After claiming more than 1,000 jobs would be lost, if the sweetened beverage tax was not implemented, Cook County Board President Toni Preckwinkle negotiated a generous new deal with one of the county’s unions. In the end, Teamsters Union Local 700, which represents 3,500 guards and other security personnel, ended up with a slew of new perks including: payment for attending roll call, eliminating the cap on the use of personal time, a $1,200-per-person signing bonus, no increase in health care premiums, and 4 percent in additional salary increases, according to Crain’s Chicago Business.
This contract agreement comes only weeks after the implementation of Cook County’s sweetened beverage tax, commonly called the “soda tax.” Cook County expects to receive $67.5 million in soda tax revenue for the remainder of 2017 and another $200 million in 2018. The county has claimed 1,100 government workers would be laid off if the tax was not implemented. While some workers were laid off, the county managed to rescind other layoffs.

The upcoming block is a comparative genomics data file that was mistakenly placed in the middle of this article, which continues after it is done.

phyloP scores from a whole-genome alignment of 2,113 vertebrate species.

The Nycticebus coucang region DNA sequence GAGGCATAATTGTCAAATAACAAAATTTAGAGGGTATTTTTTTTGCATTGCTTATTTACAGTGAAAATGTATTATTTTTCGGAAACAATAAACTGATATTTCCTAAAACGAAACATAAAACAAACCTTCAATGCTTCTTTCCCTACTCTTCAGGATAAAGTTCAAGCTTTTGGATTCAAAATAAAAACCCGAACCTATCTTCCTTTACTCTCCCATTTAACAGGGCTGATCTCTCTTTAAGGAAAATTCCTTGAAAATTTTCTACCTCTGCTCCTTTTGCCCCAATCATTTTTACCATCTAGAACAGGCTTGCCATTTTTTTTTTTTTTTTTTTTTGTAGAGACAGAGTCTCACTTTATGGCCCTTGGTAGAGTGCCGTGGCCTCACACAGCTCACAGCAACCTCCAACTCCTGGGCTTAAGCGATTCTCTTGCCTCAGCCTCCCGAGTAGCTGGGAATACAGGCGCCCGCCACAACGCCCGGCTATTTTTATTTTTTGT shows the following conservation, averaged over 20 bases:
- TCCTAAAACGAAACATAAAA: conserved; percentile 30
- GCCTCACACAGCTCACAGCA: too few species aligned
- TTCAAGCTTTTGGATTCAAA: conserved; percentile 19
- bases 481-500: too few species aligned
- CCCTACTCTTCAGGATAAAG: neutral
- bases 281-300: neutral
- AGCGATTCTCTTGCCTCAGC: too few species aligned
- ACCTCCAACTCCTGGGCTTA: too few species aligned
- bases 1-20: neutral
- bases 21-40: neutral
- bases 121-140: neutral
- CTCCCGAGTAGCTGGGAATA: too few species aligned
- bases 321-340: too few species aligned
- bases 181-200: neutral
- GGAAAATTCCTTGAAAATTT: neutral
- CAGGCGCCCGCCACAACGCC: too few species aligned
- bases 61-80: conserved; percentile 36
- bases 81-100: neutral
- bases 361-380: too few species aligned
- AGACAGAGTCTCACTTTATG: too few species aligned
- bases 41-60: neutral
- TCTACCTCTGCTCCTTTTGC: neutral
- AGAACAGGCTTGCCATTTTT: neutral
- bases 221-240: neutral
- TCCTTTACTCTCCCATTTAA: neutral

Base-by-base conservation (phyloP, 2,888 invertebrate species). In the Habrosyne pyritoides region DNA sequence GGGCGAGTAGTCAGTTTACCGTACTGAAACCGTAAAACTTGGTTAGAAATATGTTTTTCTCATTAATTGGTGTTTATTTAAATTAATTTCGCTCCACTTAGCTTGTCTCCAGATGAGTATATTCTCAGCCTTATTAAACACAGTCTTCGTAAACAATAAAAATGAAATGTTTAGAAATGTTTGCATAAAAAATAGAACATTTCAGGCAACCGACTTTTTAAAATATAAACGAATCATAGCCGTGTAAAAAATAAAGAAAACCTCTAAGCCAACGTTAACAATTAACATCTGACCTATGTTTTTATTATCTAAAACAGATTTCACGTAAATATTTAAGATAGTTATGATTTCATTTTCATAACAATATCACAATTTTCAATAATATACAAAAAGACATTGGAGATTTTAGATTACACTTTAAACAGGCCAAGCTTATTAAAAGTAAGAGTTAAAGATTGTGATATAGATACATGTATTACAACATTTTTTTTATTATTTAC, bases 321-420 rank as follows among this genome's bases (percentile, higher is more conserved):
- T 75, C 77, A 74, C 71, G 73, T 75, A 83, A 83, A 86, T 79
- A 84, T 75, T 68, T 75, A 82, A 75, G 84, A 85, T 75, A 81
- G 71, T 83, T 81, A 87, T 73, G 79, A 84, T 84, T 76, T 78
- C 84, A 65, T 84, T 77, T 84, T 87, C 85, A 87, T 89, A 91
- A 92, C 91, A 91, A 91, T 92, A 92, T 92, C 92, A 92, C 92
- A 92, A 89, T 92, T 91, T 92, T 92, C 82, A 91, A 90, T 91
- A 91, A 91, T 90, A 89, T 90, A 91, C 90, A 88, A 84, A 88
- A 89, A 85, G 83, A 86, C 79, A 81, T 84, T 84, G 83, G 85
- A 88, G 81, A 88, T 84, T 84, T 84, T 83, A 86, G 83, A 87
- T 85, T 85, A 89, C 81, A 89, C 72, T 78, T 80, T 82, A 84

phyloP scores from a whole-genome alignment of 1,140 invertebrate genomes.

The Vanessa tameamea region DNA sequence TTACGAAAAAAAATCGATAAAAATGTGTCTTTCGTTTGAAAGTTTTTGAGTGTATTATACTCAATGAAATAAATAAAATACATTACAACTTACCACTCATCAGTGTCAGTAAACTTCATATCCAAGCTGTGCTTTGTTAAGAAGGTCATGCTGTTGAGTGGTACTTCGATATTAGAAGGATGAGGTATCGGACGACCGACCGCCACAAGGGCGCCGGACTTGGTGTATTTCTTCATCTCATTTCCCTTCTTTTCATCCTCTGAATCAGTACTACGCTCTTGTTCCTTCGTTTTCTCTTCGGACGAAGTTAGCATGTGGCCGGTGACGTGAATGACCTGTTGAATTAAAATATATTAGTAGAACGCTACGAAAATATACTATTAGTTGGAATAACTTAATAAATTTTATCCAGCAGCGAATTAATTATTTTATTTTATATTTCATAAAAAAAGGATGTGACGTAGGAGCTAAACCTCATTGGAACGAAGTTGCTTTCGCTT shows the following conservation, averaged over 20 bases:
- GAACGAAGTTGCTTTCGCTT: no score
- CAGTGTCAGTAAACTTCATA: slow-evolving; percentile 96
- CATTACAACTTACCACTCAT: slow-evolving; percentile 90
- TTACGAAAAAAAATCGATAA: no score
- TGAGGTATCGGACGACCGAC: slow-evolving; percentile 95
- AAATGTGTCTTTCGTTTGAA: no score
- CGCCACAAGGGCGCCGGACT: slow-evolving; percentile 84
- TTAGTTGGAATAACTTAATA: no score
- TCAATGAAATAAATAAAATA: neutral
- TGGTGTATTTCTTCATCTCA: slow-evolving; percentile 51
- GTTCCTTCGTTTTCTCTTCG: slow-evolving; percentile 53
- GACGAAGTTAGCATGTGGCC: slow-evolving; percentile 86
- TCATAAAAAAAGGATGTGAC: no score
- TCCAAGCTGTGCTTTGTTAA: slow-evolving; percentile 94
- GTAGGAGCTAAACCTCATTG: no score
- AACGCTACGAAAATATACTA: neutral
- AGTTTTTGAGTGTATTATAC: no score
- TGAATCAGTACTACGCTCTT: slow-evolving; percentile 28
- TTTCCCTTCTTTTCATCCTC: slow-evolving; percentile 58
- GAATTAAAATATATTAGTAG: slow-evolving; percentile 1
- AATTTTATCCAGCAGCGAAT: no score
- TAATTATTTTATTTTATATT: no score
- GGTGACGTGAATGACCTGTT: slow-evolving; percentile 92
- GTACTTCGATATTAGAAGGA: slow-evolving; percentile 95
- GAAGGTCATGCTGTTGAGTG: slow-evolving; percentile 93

In November 2016, the Teamsters came out in support of the beverage tax to “guarantee job security for hundreds of people that work in Cook County.” Additionally, the Teamsters Local 700 Political Action Committee has contributed more than $10,000 to Cook County commissioners since 2016. Preckwinkle’s candidate committee has received $6,000 from the Teamsters Local 700 PAC since June 2016.
Still, a bipartisan group of Cook County commissioners filed an ordinance to repeal the unpopular tax amidst a public outcry against excessive taxation and bureaucratic insensitivities in Chicago and greater Cook County.
With each passing day, it is becoming clearer that the beverage tax was never about public health. It is simply a money grab used to benefit government and those connected to it.